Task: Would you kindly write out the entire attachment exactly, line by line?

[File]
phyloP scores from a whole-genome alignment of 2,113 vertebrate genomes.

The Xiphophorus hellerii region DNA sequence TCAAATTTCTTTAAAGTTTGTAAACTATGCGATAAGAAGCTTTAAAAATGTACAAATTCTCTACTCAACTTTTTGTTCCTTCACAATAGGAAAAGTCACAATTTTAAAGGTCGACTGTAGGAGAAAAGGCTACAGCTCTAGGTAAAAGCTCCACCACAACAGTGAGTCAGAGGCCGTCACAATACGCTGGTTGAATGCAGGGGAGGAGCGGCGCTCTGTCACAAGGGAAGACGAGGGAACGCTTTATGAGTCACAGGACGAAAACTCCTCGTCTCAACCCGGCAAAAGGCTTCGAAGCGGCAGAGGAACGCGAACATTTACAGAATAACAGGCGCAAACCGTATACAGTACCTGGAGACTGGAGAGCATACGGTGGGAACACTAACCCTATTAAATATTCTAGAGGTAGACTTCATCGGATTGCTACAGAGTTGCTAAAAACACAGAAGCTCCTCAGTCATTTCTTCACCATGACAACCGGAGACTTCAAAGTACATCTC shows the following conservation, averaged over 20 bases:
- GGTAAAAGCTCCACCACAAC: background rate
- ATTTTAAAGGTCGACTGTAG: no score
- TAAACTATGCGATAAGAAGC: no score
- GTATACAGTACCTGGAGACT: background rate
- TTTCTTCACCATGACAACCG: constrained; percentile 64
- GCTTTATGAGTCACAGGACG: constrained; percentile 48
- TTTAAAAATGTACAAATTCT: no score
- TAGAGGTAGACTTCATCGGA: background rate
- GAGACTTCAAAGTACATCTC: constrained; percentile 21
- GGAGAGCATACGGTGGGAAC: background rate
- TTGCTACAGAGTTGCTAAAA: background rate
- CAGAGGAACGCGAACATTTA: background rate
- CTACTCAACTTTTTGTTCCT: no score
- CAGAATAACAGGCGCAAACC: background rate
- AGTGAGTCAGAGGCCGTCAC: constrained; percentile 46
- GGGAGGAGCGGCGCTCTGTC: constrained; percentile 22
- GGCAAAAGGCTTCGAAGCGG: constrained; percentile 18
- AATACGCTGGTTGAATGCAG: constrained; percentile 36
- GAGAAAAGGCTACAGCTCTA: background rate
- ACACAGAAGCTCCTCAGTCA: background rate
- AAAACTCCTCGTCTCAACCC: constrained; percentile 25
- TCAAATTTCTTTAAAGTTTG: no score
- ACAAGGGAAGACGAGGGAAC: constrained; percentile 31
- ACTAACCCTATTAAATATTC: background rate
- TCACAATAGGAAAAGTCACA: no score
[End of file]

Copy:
phyloP scores from a whole-genome alignment of 2,113 vertebrate genomes.

The Xiphophorus hellerii region DNA sequence TCAAATTTCTTTAAAGTTTGTAAACTATGCGATAAGAAGCTTTAAAAATGTACAAATTCTCTACTCAACTTTTTGTTCCTTCACAATAGGAAAAGTCACAATTTTAAAGGTCGACTGTAGGAGAAAAGGCTACAGCTCTAGGTAAAAGCTCCACCACAACAGTGAGTCAGAGGCCGTCACAATACGCTGGTTGAATGCAGGGGAGGAGCGGCGCTCTGTCACAAGGGAAGACGAGGGAACGCTTTATGAGTCACAGGACGAAAACTCCTCGTCTCAACCCGGCAAAAGGCTTCGAAGCGGCAGAGGAACGCGAACATTTACAGAATAACAGGCGCAAACCGTATACAGTACCTGGAGACTGGAGAGCATACGGTGGGAACACTAACCCTATTAAATATTCTAGAGGTAGACTTCATCGGATTGCTACAGAGTTGCTAAAAACACAGAAGCTCCTCAGTCATTTCTTCACCATGACAACCGGAGACTTCAAAGTACATCTC shows the following conservation, averaged over 20 bases:
- GGTAAAAGCTCCACCACAAC: background rate
- ATTTTAAAGGTCGACTGTAG: no score
- TAAACTATGCGATAAGAAGC: no score
- GTATACAGTACCTGGAGACT: background rate
- TTTCTTCACCATGACAACCG: constrained; percentile 64
- GCTTTATGAGTCACAGGACG: constrained; percentile 48
- TTTAAAAATGTACAAATTCT: no score
- TAGAGGTAGACTTCATCGGA: background rate
- GAGACTTCAAAGTACATCTC: constrained; percentile 21
- GGAGAGCATACGGTGGGAAC: background rate
- TTGCTACAGAGTTGCTAAAA: background rate
- CAGAGGAACGCGAACATTTA: background rate
- CTACTCAACTTTTTGTTCCT: no score
- CAGAATAACAGGCGCAAACC: background rate
- AGTGAGTCAGAGGCCGTCAC: constrained; percentile 46
- GGGAGGAGCGGCGCTCTGTC: constrained; percentile 22
- GGCAAAAGGCTTCGAAGCGG: constrained; percentile 18
- AATACGCTGGTTGAATGCAG: constrained; percentile 36
- GAGAAAAGGCTACAGCTCTA: background rate
- ACACAGAAGCTCCTCAGTCA: background rate
- AAAACTCCTCGTCTCAACCC: constrained; percentile 25
- TCAAATTTCTTTAAAGTTTG: no score
- ACAAGGGAAGACGAGGGAAC: constrained; percentile 31
- ACTAACCCTATTAAATATTC: background rate
- TCACAATAGGAAAAGTCACA: no score